Purchased: 765ml bottle bought at Evolution Wine & Spirits in Chicago, IL; 2013 (bottled 6/20/2013)
Style/ABV: American Wild Ale/Sour/Saison, 8.2%
Reported IBUs: 32
It is unseasonably warm outside, which means a fruity sour should hit all sorts of the right spot. About Goose Island:
Goose Island is a Chicago-based brewery that began as a brewpub on Clybourn, which opened on May 1988. The actual brewery opened on 1995, and is located on the Southwest side of Chicago. The second brewpub, located in Wrigleyville by the Chicago Cubs, was opened in 1999. On March 28, 2011, Goose Island sold 58% of the brewery to Anheuser-Busch. The remaining 42% of the brewery is supposed to be acquired by A-B InBev in the future, and there has been much discussion about the brewery's takeover. On November 16th, founder and CEO, John Hall, announced he would be leaving Goose Island. On January 1st, 2013, Anheuser-Busch "veteran" Andy Goeler will take over Goose Island. Additionally, around the same time as John Hall's departure, resident barrel-program leader John Laffler also announced his departure from Goose Island. There have been many changes regarding Goose Island...so we will see what the future has in store for Goose Island.The Lolita is inspired by pedophilia or something. Fermented with wild ale yeast and aged on raspberries in wine barrels, this wild Belgian-style Ale features Super Styrian, Styrian Goldings, and Saaz hops, and 2-Row and Caramel malts. The beer also uses sugar as a fermentable, and Goose Island lists it as a malt. Punching in at a variable ABV around 8.2%, and packing 32 IBUs, this beer is an all-American sour.
|Goose Island Lolita|
The beer pours into a swampy, reddish-orange-brown, auburn color. There was a pinky of amber head that rapidly dissolved before I could snap a picture. This beer is quite lively, with crackling carbonation, and tiny bubbles rising upwards in the glass in streams. It's quite effervescent. Bright light confirms the same stuff.
Let's talk about the aroma. There is tons of lactic funk and tart vinegar on this beer's nose. You get apple cider vinegar, the essence of pickled foods, and lots of sour fruits. You also get some nice wood and barrel character, with some notable wood tannin and distinct red wine notes. There is also some sweet and sugary aromas, with some jammy raspberries and strawberries. The jammy fruit notes are my favorite part of this beer, and despite the murky appearance and assertive tartness, no 12-year-old would say no to a sip of this.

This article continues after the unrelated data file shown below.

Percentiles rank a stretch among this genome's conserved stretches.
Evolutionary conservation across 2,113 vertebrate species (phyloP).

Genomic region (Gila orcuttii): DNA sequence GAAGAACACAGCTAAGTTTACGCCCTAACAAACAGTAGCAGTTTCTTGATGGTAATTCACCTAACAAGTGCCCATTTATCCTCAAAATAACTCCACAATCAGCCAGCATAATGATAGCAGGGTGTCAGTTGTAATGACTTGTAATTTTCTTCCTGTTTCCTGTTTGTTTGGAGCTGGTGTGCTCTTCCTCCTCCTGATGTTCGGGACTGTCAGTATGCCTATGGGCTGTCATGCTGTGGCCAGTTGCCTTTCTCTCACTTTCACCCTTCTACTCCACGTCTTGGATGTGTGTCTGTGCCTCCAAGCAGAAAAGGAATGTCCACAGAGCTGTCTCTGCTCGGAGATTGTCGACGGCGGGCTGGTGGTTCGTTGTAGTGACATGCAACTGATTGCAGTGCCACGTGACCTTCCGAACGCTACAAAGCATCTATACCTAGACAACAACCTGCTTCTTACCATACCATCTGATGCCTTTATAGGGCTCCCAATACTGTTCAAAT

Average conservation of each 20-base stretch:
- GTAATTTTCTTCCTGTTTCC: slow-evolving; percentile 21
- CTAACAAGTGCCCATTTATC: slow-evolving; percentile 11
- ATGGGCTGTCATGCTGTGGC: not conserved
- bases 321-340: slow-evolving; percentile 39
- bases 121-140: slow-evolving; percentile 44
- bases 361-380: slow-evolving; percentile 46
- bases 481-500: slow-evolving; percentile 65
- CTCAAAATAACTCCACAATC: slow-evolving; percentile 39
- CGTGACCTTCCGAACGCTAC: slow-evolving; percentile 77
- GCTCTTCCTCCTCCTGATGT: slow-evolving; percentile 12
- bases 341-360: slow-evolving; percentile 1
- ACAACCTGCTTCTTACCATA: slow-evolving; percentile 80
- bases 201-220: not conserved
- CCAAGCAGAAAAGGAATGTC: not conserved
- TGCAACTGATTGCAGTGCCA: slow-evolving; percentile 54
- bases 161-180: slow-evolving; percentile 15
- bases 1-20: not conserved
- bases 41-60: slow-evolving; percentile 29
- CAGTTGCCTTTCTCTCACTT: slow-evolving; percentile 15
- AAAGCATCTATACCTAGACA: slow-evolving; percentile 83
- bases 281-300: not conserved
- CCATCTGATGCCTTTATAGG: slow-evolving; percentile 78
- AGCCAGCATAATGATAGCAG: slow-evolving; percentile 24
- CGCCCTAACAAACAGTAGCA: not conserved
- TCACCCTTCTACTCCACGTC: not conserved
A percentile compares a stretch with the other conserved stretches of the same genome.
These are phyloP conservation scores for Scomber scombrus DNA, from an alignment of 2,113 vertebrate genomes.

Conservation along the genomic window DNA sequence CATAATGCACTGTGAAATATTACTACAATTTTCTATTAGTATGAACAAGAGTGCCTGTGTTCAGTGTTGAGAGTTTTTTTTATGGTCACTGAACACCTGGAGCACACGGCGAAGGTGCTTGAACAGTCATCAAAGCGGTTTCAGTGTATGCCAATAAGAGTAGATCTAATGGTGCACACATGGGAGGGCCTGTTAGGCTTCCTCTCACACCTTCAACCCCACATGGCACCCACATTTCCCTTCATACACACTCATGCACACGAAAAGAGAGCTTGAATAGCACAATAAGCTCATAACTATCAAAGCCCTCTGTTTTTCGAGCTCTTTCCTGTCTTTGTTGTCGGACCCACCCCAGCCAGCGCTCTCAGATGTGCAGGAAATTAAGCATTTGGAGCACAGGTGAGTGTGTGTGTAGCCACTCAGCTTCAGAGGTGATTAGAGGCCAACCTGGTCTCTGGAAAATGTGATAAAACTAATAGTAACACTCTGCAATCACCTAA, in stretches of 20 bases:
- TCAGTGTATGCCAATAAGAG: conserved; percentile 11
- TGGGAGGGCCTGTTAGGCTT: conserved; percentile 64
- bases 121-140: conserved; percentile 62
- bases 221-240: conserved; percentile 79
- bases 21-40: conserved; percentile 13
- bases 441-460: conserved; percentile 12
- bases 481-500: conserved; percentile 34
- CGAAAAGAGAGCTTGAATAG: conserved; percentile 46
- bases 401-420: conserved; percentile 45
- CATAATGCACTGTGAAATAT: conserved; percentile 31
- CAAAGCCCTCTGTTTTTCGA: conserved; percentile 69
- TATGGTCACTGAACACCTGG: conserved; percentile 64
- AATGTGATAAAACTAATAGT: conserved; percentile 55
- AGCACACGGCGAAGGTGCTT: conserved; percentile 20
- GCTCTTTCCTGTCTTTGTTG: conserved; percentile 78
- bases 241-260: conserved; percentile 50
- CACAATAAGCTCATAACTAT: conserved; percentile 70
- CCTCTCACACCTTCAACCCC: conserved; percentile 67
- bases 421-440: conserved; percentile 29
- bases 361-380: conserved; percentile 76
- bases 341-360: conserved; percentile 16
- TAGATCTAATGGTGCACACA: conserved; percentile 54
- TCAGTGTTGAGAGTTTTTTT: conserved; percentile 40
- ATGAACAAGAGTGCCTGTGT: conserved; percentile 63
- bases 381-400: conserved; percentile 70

This beer is aggressively sour, but in all the right ways. The taste is a mixture of jammy fruits, raspberry currants, sour/tart raspberry, and tons of wood tannin from the barrel. You get some red apple cider vinegar, and there is a lot of acidic vinegar and lactic funk in this. As the beer warms up, the rich caramel malt base starts to pop, and you get a lot of raspberry candy and sugary raspberry. There's even a hint of dark caramel in the mix. It reminds me a bit of the New Belgium Frambrozen, only with about five more levels of inception or complexity or whatever.
I love this beer, and the fact that it is sitting on shelves right now means you can love it too. Hide yo' 12-year-olds or make them your wife. This one isn't quite world class, but it's pretty damn good. The mouthfeel is medium-full, with tons of supporting carbonation. The beer is driven by acidic tartness, and finishes high and dry. As it warms up the caramel malts start to pop, which adds some complexity to an already complex beer. Palate depth is good, complexity is also good. You get tart fruits, raspberry currants, and raspberries up front; that rolls into some caramel malts, sugars, apple cider vinegar, raspberry candy; the finish is super dry raspberry. There's a version of this beer brewed with tea, and it makes a lot of sense as to why. There are tons of raspberry currants which bring that herbal/medicinal/tea vibe.
Rating: Above-Average (4.0/5.0 Untappd)
I'm feeling a Strong Above-Average on this. This is really good for an American sour brewed with raspberries. Major league stuff, and you can age this or drink it fresh. It's also available, and priced reasonably at a little over ~$20 a bottle. It's not the Juliet, but what can you do. The barrel character and wine-like elements suggest food pairings like steak, beef, grilled meats, and olives and cheeses. The strong vinegar element would also work with anything that benefits from some aggressive, woody acidity.
Random Thought: I was going to bust out the Juliet tomorrow, but I think maybe not. I might try to drink the Halia instead.